A global tax on billionaires? Janet Yellen says ‘no’

Treasury Secretary Janet Yellen has said that the US opposes a proposed global wealth tax on billionaires. (File Photo: Reuters)
Treasury Secretary Janet Yellen has said that the US opposes a proposed global wealth tax on billionaires. (File Photo: Reuters)

Summary

The Treasury secretary came out against the proposed global levy, which proponents say would stop the rich from shifting wealth into countries where they can avoid paying the tax.

FRANKFURT—The U.S. opposes a proposed global wealth tax on billionaires, Treasury secretary Janet Yellen said, rejecting an idea floated by Brazil, France and other nations to tip the economic scales away from the megarich.

It is Brazil’s turn to lead the Group of 20 major economies this year and the country has called on the group to develop a coordinated approach for taxing ultrawealthy individuals who can move their money into low-tax jurisdictions. The goal is to mirror a global minimum tax on corporations, which roughly 140 countries signed up for in 2021 but has since run into roadblocks in the U.S. and elsewhere.

Yellen said the U.S. wouldn’t support the talks on the issue. She is due to meet later this week with finance ministers from the Group of Seven advanced democracies, who are expected to discuss the global wealth tax.

“We believe in progressive taxation. But the notion of some common global arrangement for taxing billionaires with proceeds redistributed in some way—we’re not supportive of a process to try to achieve that. That’s something we can’t sign on to," she said.

Along with ministers from Brazil and France, officials from Spain, Germany and South Africa have discussed a plan that would require billionaires to pay taxes worth at least 2% of their overall wealth every year.

Levying the tax globally, proponents say, would stop the rich from shifting their wealth into countries where they can avoid paying the tax. That would allow countries to raise more in tax revenue to finance other priorities and use the tax code to reduce income inequality, which has widened sharply in recent decades.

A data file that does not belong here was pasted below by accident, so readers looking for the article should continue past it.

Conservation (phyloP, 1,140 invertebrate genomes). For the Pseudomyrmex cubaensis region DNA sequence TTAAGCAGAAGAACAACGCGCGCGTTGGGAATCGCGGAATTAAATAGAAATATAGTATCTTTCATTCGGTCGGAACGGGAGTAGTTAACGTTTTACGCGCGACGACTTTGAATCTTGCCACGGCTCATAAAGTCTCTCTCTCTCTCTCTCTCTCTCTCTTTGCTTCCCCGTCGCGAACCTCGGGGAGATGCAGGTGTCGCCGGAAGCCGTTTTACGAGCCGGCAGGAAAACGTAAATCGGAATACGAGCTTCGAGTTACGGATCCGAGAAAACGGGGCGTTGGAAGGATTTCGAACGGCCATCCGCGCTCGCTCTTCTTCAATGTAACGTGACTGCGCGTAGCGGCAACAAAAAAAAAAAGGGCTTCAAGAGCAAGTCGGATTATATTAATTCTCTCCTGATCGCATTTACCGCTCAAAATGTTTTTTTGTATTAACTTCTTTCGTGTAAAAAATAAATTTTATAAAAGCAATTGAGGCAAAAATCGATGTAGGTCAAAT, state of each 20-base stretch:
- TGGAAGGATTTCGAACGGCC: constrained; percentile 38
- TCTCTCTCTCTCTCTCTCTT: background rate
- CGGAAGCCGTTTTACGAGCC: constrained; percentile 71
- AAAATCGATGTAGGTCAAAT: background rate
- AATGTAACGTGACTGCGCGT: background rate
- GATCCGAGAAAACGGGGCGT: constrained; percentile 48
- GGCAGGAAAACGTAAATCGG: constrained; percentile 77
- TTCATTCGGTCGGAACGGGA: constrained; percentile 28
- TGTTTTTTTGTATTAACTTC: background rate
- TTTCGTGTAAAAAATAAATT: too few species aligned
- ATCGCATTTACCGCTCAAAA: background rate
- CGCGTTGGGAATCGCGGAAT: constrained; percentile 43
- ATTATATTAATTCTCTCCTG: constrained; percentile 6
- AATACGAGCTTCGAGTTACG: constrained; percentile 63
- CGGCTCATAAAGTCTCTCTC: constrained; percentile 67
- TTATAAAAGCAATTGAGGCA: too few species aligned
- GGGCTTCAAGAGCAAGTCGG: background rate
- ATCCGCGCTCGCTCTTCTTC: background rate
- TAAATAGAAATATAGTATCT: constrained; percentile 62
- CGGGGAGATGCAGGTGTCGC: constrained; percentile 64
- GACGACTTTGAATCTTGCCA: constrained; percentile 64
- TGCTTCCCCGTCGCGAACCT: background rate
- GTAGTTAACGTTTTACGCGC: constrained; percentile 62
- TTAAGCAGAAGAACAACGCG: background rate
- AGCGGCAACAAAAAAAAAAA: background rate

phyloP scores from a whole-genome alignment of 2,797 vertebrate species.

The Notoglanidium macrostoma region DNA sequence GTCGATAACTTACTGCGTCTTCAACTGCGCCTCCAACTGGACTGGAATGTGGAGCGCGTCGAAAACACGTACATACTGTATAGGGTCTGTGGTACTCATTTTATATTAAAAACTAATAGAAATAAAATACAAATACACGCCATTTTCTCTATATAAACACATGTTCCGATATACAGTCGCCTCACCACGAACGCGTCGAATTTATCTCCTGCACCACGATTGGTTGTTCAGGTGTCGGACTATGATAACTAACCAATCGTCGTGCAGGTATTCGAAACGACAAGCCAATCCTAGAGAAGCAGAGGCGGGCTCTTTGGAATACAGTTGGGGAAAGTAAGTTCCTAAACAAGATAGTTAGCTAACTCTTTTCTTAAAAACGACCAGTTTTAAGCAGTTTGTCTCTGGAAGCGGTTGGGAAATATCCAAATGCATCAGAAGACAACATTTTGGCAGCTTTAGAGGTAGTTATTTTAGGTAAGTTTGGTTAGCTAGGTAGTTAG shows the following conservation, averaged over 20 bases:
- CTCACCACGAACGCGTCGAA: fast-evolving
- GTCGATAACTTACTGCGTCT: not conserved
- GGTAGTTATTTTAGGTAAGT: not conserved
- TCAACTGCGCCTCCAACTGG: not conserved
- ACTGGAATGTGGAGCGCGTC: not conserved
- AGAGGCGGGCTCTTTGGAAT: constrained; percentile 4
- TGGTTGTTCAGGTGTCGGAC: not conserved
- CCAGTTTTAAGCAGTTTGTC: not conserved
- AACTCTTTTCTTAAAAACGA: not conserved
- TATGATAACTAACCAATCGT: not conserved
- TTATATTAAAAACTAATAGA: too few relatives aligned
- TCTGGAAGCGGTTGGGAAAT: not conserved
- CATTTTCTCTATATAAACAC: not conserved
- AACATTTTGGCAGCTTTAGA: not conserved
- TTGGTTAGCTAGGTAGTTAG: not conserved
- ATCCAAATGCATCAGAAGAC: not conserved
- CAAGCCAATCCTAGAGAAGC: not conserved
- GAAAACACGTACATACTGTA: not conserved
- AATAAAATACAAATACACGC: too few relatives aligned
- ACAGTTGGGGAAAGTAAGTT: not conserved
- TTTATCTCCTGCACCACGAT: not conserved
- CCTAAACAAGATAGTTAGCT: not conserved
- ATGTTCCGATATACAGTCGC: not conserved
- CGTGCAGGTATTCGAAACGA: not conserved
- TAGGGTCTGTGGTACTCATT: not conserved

“This is exactly what we did with minimum taxation on corporate tax," French Finance Minister Bruno Le Maire said last month. “It would be the same on the international taxation for the wealthiest individuals."

Most countries apply their income taxes based on a person’s residence. The U.S., unusually, taxes its citizens on their worldwide income, already making it harder for Americans to escape taxation by shifting assets and earnings abroad.

While the Biden administration has proposed significantly raising taxes on high-income Americans, it has shied away from a wealth tax, which seeks to annually collect a share of an individual’s net worth. President Biden has instead pushed for a plan that would require Americans worth more than $100 million to annually pay a 25% tax on all of their earnings, including unrealized capital gains.

Capital gains in the U.S. are now generally taxed at a top rate of 23.8% when the asset is sold, meaning increases can go untaxed for years. Income, including wages, is taxed as it is earned at a rate as high as 37%, plus other levies. The Supreme Court is expected to weigh in soon on a case that could create a constitutional prohibition on taxing wealth.

Yellen helped spearhead the global agreement on corporate taxes, which sets a 15% minimum that companies must pay in jurisdictions where they operate. But with Republicans opposed to it, Congress hasn’t approved the deal.

Write to Andrew Duehren at andrew.duehren@wsj.com

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